Postoperative Gamma Knife Radiosurgery for Cavernous Sinus–Invading Growth Hormone–Secreting Pituitary Adenomas

Eui Hyun Kim, Min Chul Oh, Jong Hee Chang, Ju Hyung Moon, Cheol Ryong Ku, Won Seok Chang, Eun Jig Lee, Sun Ho Kim

Research output: Contribution to journalArticlepeer-review

16 Citations (Scopus)


Objective: We aimed to determine the long-term effects of Gamma knife radiosurgery (GKS) on remnants in the cavernous sinus (CS) after transsphenoidal surgery (TSS) for acromegaly and to identify its possible adverse effects. Methods: Thirty patients who had remnant tumors only inside the CS after TSS and who consequently underwent GKS were included. They were followed for a median period of 47 months after GKS with regular hormonal and radiologic examinations. Results: The mean tumor volume and margin dose irradiated by GKS was 3.7 cm3 and 26.2 Gy, respectively. Radiologic tumor control was identified in all patients, and no tumor regrowth or recurrent tumors were identified. For 14 patients who achieved endocrinologic remission, the median duration from GKS until remission was 35 months. The actuarial rates of remission at 2, 5, and 10 years were 7.1%, 43.6%, and 65.6%, respectively. The degree of decrease in the nadir GH level in the OGTT at 6 months after GKS was a statistically significant predictor of remission. Newly developed hypopituitarism frequently developed in a time-dependent manner. Radiation necrosis developed in 4 patients with relatively large remnant volumes. Conclusions: GKS is an effective adjuvant treatment option for remnant tumors inside the CS after TSS. Maximal surgical resection, leaving minimal volume of remnants only inside the CS, allows the safe and sufficient delivery of a radiation dose to tumors, thereby increasing the possibility of remission. However, the risk of new hypopituitarism and radiation necrosis should be considered when tumors inside the CS are treated with GKS.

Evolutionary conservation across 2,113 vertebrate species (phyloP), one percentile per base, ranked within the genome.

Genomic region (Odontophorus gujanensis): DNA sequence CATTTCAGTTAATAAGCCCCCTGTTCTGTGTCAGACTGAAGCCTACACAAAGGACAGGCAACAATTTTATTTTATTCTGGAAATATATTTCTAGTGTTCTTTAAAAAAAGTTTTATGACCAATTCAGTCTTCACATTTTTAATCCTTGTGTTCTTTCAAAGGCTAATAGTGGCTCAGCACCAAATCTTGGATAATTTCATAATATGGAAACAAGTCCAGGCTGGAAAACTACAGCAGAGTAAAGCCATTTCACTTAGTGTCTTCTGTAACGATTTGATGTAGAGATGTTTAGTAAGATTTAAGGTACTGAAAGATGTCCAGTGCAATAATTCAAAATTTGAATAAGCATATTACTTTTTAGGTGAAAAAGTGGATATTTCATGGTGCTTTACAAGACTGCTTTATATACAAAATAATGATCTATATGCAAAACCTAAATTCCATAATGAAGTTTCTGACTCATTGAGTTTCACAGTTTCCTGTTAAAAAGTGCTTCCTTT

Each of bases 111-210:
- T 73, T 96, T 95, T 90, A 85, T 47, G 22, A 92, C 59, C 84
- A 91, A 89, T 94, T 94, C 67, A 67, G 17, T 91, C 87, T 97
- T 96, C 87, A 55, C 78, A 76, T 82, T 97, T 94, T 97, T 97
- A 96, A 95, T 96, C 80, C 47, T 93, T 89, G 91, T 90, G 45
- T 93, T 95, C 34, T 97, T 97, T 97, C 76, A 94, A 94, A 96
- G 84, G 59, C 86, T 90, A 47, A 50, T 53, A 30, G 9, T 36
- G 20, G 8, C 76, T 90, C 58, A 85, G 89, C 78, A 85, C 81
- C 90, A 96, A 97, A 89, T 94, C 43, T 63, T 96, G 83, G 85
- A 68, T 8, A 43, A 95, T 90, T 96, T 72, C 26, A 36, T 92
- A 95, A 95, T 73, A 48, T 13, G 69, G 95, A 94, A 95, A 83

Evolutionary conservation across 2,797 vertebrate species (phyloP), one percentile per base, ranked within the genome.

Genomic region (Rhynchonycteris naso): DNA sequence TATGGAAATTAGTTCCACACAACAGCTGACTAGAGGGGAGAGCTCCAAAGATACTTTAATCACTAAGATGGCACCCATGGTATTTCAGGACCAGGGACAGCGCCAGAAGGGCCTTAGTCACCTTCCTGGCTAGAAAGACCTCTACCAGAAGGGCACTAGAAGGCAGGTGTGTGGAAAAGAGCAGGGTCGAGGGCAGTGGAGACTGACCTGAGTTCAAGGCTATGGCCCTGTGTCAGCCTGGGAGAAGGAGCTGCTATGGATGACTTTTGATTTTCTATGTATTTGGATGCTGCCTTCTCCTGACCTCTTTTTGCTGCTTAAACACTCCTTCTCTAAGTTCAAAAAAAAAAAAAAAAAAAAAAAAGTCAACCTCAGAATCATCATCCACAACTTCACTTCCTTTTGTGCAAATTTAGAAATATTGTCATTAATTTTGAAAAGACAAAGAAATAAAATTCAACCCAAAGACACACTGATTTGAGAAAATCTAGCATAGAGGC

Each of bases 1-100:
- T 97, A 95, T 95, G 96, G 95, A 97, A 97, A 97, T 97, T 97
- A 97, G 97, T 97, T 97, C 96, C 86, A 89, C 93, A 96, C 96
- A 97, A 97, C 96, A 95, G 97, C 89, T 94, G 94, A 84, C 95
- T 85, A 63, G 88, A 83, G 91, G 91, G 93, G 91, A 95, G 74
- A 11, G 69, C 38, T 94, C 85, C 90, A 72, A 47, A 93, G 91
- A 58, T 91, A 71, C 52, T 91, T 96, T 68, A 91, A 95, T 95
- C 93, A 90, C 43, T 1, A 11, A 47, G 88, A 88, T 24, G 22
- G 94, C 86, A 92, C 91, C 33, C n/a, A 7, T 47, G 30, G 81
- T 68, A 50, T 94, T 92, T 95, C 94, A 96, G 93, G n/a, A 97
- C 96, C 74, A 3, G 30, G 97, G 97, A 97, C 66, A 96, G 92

Original languageEnglish
Pages (from-to)e534-e545
JournalWorld Neurosurgery
Publication statusPublished - 2018 Feb

Bibliographical note

Funding Information:
Conflict of interest statement: This study was supported by a grant from a faculty research grant of Yonsei University College of Medicine for 2013 (6–2014–0050).

Publisher Copyright:
© 2017 Elsevier Inc.

All Science Journal Classification (ASJC) codes

  • Surgery
  • Clinical Neurology


Dive into the research topics of 'Postoperative Gamma Knife Radiosurgery for Cavernous Sinus–Invading Growth Hormone–Secreting Pituitary Adenomas'. Together they form a unique fingerprint.

Cite this